New research announced Monday found that when human stem cells - the blank slate of the cell world - were exposed to a common virus, they turned into fat cells. They didn't just change; they stored fat, too.
While this may be a guilt-free explanation for putting on pounds, it doesn't explain all, or even most, of America 's growing obesity problem. But it adds to other recent evidence that blames expanding waistlines on more than just super-sized appetites and underused muscles.
For several years, researchers have looked at a possible link between obesity and this common virus, called adenovirus-36, from a family of viruses that cause colds and pinkeye in people.
They had already found that a higher percentage of fat people had been infected with the virus than nonfat people. They had exposed animals to the virus and got them to fatten up and found a gene in the virus that causes animals to get obese, reports Carlsbad Current Argus.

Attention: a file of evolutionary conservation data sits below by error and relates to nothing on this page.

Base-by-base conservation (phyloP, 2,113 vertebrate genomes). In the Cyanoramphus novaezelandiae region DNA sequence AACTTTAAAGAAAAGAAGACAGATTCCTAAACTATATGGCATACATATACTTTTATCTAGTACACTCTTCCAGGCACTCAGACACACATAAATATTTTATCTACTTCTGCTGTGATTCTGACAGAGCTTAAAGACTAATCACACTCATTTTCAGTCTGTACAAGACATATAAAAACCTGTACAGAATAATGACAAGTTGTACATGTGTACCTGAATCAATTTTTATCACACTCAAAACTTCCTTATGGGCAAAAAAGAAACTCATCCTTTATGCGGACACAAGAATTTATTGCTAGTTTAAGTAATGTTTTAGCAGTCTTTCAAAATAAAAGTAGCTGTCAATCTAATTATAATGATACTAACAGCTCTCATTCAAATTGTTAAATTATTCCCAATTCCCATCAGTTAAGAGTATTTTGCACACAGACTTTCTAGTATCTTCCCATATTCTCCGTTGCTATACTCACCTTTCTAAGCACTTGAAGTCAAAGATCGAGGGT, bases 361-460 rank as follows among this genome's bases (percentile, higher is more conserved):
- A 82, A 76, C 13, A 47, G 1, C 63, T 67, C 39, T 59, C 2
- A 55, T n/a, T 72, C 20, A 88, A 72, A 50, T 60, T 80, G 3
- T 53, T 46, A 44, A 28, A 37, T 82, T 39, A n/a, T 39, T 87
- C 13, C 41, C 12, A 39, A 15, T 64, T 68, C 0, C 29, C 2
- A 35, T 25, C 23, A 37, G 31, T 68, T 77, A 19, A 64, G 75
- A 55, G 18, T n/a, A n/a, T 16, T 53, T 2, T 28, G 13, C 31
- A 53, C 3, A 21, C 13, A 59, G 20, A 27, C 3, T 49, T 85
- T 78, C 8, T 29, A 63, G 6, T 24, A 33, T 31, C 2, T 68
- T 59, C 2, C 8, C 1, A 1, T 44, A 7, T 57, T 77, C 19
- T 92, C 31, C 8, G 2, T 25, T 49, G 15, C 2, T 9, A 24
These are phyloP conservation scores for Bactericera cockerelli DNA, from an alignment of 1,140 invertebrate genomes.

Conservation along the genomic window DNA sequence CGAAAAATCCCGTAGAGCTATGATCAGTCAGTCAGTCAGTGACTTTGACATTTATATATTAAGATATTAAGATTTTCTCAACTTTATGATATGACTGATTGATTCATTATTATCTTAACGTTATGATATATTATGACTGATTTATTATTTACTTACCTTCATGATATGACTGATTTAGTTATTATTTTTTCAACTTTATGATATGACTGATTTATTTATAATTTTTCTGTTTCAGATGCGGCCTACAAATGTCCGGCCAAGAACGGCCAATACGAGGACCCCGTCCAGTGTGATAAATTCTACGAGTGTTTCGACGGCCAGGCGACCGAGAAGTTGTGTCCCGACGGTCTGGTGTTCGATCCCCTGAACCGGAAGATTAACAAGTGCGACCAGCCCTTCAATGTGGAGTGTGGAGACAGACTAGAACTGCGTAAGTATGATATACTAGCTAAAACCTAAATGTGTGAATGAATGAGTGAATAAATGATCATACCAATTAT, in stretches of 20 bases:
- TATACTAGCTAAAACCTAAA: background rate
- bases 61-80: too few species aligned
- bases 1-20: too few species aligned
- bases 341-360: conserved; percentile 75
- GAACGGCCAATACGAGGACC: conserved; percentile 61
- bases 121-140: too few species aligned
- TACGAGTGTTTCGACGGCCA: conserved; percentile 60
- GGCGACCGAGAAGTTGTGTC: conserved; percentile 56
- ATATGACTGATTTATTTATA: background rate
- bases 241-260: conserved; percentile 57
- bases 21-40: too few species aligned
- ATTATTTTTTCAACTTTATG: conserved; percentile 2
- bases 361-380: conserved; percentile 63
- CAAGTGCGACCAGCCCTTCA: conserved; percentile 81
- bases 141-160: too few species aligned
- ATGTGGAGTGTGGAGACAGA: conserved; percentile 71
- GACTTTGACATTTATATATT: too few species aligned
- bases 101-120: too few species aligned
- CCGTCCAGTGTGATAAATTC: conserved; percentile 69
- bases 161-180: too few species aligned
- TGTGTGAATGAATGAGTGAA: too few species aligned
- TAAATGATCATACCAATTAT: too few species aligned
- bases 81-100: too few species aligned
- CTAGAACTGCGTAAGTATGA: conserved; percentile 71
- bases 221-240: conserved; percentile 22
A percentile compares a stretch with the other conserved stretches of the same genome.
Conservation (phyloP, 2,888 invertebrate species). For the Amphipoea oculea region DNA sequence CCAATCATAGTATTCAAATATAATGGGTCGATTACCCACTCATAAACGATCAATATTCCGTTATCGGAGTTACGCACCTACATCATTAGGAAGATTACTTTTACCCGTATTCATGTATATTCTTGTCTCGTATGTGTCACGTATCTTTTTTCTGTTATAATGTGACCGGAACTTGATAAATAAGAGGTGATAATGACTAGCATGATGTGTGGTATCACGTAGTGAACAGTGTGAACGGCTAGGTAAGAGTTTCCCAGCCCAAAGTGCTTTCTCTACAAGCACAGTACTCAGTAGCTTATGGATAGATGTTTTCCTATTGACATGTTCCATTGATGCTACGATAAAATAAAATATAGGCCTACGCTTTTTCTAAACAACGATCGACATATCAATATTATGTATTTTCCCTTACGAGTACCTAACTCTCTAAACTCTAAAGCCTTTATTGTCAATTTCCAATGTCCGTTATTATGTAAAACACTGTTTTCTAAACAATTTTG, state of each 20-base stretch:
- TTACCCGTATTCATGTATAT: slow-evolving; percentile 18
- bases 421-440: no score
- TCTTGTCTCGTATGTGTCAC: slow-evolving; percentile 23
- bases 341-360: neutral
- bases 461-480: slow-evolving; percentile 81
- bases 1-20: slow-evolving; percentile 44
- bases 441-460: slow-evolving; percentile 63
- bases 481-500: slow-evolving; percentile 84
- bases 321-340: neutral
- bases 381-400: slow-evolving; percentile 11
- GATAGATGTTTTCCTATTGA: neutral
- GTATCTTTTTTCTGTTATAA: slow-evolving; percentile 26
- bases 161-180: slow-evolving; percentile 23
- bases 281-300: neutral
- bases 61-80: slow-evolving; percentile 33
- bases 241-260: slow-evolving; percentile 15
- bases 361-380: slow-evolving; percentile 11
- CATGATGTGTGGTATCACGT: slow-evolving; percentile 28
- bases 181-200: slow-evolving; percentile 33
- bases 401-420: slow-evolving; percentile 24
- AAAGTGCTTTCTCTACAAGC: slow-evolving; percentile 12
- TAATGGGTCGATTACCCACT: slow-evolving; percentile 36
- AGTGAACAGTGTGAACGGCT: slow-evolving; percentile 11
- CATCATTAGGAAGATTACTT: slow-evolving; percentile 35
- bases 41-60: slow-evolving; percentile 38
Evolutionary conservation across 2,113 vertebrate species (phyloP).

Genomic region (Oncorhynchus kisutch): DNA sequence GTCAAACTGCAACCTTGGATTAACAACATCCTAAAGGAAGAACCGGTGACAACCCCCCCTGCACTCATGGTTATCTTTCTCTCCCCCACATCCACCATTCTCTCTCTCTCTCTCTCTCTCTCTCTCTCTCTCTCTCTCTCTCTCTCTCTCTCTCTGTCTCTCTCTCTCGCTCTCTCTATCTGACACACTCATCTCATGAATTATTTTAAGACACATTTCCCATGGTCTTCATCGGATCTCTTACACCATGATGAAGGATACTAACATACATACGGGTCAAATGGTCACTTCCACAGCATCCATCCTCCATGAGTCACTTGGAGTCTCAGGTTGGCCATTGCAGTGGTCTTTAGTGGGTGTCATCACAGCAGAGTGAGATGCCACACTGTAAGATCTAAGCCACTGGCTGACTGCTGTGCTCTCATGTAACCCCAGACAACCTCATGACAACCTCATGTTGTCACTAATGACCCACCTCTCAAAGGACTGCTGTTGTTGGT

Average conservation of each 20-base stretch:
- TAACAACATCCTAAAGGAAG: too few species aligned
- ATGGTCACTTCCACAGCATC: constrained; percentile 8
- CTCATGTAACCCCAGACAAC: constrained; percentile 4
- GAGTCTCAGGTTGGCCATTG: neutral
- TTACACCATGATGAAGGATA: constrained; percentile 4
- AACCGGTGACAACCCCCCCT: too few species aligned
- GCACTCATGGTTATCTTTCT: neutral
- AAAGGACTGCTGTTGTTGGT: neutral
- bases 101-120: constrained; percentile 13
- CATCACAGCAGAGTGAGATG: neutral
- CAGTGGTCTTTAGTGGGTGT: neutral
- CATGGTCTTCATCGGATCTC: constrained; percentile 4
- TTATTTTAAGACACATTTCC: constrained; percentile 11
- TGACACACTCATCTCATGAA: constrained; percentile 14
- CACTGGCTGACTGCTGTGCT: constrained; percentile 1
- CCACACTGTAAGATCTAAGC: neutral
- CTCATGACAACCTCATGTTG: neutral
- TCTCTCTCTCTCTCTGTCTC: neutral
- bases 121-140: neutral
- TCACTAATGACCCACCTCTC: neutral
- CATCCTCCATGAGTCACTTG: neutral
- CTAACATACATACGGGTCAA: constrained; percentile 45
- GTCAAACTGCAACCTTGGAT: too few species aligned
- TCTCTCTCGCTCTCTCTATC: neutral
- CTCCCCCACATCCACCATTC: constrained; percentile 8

Magdalena Pasarica, who led the study, obtained adult stem cells from fat tissue of people who had undergone liposuction. Stem cells are a type of master cell that exist in an immature form and give rise to more specialized cells.
Half the stem cells were exposed to Ad-36. After a week, most of the infected stem cells developed into fat cells, while the uninfected cells were unchanged.
Before a vaccine can be developed, Dhurandhar said he and his colleagues need to better understand the role of Ad-36 in human obesity, reports Montreal Gazette.
And the study shows that 30% of obese people carry the virus, compared with 11% of average-weight individuals.
Tam Fry, board member of the National Obesity Forum and chairman of the Child Growth Foundation, said: "I think you have to take this research seriously and it would be wrong to dismiss it as nonsense.
"But it would be absolutely absurd to assume that obesity is something you 'catch' and cannot be helped.
"The crucial message is that whatever you do you must balance energy in with energy out. If you eat more than you burn, you'll get fat," reports Nursing in Practice.